Aesthetics Pioneer Irwin Smigel Has Died



Irwin Smigel, DDS, president of the American Society for Dental Aesthetics (ASDA) and inventor of Supersmile Intelligent Smile Care, passed away at his home in New York City today. Smigel was world renowned as the father of aesthetic dentistry, and he has been part of Dentistry Today’s annual Leaders in Continuing Education directory since its inception in 1997. 

Smigel’s breakthroughs began in 1970 when he developed the bonding technique to repair chips and cracks in teeth and to reshape teeth that are too small or out of alignment. He also used the composite tooth bonding material to fill cavities in place of silver amalgam fillings. He is considered the first dentist to use dental bonding to fix imperfections and gaps painlessly.

In 1979, Smigel introduced the first cosmetic bonding procedure on the hit television show, That’s Incredible, demonstrating how patients could painlessly improve their smiles in a single dental visit. That nationwide broadcast brought a flood of attention to his work, with bags of mail asking about the procedure arriving at his office daily for months.

Also in 1979, Smigel published the national bestseller, Dental Health/Dental Beauty. He is the author of more than 110 articles on a range of aesthetic dentistry topics as well, including a monthly department in Dentistry Today called “Smigel on Aesthetics” from 1983 to 1985. A noted speaker, he additionally appeared at many dental conferences, often as the keynote.

Smigel did not keep his expertise to himself. He founded the ASDA in 1976 and was instrumental in establishing similar societies around the world. Also, he was a Diplomate of the American Board of Aesthetic Dentistry and a regent of the International Academy for Dental Facial Aesthetics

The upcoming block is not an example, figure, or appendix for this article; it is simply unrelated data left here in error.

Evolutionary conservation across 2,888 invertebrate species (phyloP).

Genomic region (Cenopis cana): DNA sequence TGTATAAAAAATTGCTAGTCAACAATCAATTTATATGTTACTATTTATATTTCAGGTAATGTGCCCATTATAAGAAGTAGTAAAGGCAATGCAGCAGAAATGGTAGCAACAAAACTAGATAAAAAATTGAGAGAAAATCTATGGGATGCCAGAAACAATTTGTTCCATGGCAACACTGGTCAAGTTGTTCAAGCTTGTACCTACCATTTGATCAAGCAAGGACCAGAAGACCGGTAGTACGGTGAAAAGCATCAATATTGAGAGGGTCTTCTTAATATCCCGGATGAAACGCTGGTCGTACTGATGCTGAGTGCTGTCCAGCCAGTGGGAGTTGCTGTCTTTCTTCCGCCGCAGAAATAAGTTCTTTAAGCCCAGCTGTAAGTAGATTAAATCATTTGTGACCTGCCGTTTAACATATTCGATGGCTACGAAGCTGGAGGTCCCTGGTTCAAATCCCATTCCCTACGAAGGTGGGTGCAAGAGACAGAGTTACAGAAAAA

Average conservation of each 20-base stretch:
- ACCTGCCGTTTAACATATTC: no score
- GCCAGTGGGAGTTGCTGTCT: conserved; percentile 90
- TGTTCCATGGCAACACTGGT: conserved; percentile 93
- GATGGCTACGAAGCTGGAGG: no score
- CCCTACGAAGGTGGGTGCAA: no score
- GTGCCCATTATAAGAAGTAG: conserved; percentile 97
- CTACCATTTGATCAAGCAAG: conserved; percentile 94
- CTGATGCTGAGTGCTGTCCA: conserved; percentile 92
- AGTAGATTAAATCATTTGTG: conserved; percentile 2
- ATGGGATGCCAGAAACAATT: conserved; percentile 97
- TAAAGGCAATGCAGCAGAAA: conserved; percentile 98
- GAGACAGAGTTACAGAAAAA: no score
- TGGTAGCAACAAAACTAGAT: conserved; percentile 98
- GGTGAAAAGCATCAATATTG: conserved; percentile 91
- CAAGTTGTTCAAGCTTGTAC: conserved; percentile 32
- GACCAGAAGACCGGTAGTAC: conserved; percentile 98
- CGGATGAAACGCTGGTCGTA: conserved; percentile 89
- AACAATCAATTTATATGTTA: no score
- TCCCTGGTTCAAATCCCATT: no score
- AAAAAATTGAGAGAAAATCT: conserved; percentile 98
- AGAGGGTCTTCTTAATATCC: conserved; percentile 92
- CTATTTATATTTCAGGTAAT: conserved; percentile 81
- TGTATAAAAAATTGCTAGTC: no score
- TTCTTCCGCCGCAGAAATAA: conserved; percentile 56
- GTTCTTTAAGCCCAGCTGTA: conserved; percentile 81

And when patients with bonded teeth, veneers, caps, crowns, and dentures complained about staining due to their materials’ porosity, Smigel developed Supersmile Intelligent Smile Care. The whitening, breath-freshening, and cavity-fighting formulations were designed to deliver comprehensive, safe, and effective oral care at home to prolong the health and beauty of teeth and gums between dental visits.

In recognition of his achievements in aesthetic dentistry, his alma mater, the New York University College of Dentistry, established the Smigel Prize in 2000 to honor significant contributions to the field by others throughout the world. In June 2009, the National Museum of Dentistry recognized him in a permanent installation called “The Smile Experience.”

Smigel is survived by his wife, Lucia; his daughter, Bellanca; his son, Robert; his sister, Eileen Schrott; and 6 grandchildren. Services will be Wednesday, Oct. 19 at the Riverside Memorial Chapel, 180 West 76th St., New York City, at 12:30 p.m.

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